Celebrity chef turns to meditation for calm in pandemic

MYKE “Tatung” Sarthou is known for his books, morning show segments, restaurants, and social media channel Simpol. He’s had a rough year (just like the rest of us): he opened a restaurant, Talisay, just last year, and opened another, Pandan Asian Cafe, just a few months before the March community quarantines began. The restaurants began to operate in the middle of this year when dining-in restrictions were relaxed, albeit at limited capacity.

And because of the rough year, Mr. Sarthou turned to meditation which eventually led to producing a meditation album for Hand in Hand Deutschland-Philippinen e.V., a non-governmental organization (NGO) focused on social development work.

“I started meditating over a decade ago, when I felt out of sorts with life and with my career. I was introduced to the concept of meditation back in high school from a group of nerdy friends, who explored all sorts of stuff, but it only gained a profound spiritual dimension [for me] as an adult. That’s when I started to practice meditation,” Mr. Sarthou told BusinessWorld in an email interview.

Hand in Hand is a Germany-based NGO that does small community-based development projects in the Philippines, specifically in Leyte. The NGO, which helped fund the album, was started by Mr. Sarthou’s mother.

The album, Our Healing Seed: Music for Meditation, Affirmation and Prayer, is made up of 20 tracks. There are 10 instrumental tracks and 10 readings featuring the voice of young author and astrologer Georgia Gayle with words she wrote in collaboration with Mels Timan and music by Richard Lim.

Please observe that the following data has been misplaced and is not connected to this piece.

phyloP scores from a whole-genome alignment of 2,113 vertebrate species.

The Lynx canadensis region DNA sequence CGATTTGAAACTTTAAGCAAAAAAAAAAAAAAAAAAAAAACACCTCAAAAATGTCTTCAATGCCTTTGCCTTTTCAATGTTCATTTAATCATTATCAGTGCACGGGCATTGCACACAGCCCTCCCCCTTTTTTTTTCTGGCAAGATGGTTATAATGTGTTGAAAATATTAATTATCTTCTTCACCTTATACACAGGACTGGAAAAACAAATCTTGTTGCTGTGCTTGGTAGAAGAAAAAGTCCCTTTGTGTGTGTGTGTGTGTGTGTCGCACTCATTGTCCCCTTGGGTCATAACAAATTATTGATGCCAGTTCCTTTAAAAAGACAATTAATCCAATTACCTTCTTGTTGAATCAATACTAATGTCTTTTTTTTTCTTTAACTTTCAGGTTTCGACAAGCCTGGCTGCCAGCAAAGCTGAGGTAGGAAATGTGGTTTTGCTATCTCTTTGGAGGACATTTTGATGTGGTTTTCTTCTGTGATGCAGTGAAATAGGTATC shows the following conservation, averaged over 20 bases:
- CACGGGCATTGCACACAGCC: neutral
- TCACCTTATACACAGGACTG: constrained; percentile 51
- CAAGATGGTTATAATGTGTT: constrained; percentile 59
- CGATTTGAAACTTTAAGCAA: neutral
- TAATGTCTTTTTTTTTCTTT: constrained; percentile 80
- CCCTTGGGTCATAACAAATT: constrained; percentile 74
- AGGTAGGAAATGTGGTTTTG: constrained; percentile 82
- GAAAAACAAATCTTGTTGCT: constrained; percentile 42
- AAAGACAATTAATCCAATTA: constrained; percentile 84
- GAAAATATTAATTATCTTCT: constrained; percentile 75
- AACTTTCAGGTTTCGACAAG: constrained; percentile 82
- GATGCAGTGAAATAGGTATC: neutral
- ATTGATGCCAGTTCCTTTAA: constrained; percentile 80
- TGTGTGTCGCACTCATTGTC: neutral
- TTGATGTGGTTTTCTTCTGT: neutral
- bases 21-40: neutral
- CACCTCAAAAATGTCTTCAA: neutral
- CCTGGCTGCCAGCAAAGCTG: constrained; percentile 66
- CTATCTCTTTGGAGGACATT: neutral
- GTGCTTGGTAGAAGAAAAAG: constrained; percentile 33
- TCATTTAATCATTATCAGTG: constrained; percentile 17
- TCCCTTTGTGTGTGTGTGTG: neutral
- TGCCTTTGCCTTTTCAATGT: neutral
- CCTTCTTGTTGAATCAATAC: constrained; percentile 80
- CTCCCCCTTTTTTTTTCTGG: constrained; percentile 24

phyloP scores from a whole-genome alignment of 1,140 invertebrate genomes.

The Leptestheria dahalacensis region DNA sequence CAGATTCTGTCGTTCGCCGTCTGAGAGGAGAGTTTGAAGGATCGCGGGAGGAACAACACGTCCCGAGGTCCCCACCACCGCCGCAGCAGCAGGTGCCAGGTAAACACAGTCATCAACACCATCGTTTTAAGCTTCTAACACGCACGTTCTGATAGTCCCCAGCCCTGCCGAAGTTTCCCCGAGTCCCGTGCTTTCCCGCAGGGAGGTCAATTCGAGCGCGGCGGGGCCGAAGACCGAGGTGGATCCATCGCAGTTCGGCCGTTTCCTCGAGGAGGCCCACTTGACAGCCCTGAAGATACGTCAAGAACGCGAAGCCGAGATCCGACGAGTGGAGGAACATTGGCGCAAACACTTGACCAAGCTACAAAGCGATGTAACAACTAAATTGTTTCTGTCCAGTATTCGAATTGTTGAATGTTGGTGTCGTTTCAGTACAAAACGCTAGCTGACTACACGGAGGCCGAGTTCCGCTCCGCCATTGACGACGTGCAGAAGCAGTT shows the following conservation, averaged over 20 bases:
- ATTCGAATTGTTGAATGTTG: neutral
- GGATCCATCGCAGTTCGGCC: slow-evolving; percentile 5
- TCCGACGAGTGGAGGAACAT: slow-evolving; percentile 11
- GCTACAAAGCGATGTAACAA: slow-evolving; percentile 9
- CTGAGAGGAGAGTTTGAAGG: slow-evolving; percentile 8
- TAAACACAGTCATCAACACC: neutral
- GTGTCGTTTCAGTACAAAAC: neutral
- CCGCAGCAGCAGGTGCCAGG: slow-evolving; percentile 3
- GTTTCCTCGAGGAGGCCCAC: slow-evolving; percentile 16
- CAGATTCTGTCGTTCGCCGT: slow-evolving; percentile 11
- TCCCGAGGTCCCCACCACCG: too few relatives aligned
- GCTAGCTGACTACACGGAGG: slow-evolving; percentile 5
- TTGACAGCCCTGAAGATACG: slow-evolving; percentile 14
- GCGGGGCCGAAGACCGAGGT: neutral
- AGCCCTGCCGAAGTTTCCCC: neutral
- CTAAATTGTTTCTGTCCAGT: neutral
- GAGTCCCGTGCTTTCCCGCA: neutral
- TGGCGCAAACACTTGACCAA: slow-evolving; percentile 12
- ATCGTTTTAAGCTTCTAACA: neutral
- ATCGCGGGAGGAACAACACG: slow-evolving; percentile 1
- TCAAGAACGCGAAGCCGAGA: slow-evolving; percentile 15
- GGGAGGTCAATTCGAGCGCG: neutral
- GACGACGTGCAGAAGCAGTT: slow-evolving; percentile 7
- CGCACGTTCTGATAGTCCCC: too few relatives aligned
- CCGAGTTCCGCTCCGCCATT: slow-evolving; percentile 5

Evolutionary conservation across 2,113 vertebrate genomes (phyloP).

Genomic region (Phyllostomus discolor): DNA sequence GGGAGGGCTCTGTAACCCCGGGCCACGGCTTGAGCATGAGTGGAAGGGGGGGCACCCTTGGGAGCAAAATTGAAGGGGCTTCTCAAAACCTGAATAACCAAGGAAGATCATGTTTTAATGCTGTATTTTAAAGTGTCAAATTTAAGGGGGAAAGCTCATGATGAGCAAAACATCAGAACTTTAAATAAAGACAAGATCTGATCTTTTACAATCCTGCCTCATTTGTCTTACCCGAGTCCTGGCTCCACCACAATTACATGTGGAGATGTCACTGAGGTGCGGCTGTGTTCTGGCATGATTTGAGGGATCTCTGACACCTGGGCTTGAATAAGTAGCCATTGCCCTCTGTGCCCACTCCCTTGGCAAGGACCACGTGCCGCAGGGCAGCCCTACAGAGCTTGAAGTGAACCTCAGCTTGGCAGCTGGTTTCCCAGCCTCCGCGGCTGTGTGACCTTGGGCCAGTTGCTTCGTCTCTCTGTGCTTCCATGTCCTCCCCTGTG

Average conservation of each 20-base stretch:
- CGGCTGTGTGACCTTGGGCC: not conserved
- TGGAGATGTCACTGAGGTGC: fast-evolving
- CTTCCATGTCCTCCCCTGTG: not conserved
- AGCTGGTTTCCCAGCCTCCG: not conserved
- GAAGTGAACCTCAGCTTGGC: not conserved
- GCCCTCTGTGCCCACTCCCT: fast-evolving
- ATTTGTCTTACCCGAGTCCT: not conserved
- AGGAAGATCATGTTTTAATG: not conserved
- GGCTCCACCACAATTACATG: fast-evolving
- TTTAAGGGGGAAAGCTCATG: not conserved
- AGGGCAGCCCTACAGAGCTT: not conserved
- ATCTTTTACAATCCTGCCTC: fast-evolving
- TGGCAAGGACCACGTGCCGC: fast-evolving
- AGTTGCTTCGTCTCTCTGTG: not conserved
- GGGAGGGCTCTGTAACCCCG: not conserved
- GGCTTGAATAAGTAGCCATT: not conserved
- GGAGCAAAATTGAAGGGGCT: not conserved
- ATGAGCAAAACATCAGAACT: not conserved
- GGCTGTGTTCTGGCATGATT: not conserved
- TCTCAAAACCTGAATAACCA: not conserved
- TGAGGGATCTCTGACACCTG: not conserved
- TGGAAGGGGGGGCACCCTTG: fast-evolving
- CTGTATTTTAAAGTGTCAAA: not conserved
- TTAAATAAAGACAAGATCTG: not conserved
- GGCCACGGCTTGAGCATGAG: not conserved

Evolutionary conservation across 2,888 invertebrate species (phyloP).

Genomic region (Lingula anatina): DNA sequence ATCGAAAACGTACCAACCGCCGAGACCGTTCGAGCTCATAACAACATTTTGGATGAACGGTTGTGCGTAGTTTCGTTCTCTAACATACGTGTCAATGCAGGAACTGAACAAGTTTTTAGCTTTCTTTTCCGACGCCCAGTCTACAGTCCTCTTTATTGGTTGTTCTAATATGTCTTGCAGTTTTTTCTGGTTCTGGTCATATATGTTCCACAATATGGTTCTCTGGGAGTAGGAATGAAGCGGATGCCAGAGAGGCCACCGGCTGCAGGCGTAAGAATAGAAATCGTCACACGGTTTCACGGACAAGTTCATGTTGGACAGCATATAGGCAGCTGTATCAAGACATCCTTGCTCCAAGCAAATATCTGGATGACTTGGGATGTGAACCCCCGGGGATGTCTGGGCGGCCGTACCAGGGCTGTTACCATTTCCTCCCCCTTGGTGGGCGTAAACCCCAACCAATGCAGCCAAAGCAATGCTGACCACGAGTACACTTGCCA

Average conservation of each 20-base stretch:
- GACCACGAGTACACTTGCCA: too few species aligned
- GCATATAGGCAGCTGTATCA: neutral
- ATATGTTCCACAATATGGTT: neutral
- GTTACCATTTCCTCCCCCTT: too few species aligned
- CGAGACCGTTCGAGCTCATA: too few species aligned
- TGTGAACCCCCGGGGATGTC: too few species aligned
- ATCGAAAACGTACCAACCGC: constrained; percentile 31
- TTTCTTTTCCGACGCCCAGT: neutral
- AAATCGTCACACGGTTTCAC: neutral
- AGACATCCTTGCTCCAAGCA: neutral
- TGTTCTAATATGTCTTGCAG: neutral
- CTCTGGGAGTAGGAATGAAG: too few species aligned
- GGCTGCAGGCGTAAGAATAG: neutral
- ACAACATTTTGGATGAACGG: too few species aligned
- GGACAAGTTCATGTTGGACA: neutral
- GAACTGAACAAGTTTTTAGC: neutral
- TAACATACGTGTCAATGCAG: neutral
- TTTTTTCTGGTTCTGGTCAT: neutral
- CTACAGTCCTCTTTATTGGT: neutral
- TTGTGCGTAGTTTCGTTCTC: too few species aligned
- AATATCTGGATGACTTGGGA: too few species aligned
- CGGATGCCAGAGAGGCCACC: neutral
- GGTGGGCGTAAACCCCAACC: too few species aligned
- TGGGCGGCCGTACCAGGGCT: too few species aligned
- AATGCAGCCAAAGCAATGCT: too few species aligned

Ms. Gayle is a practicing astrologer, tarot consultant, writer, esoteric healer and occult practitioner based in the Philippines.

“I know a lot of people who suffered from anxiety and irrational fears that took control of their lives until they learned how to meditate,” she said in a press release, citing this as the reason why she started meditation.

“This is especially helpful during the pandemic where the entire world is distressed,” she added.

And Mr. Sarthou agreed that it is helpful as it allows him to calm himself “and develop mindfulness which is difficult in these times.”

“Your mind is often stressed and anxious, so I meditate to deal with that especially since I am a natural worrier. I tend to overthink and get emotionally charged,” he explained.

It may be helpful but Mr. Sarthou noted that it’s not a “magic pill” but a skill as it takes “practice and discipline [for it] to have a significant impact in your life and well-being.”

“But you have to start somewhere. Over the years I had meditated less and less, until the pandemic. That’s when I started meditating more regularly again,” he said.

As for how he uses his new meditation album, Mr. Sarthou said he “plays the tracks when I’m in the car, or walking. It soothes me. But when I meditate, I just sit in silence.”

“I use music as a tool to focus. Simply by focusing on the music rhythm and melody is already helpful in calming you down. Of course, you can go deeper into the practice eventually, but that’s good for a start,” he said.

Our Healing Seed: Music for Meditation, Affirmation and Prayer can be streamed through Spotify, Apple Music, YouTube Music, Amazon Music, and Deezer. — Joseph L. Garcia

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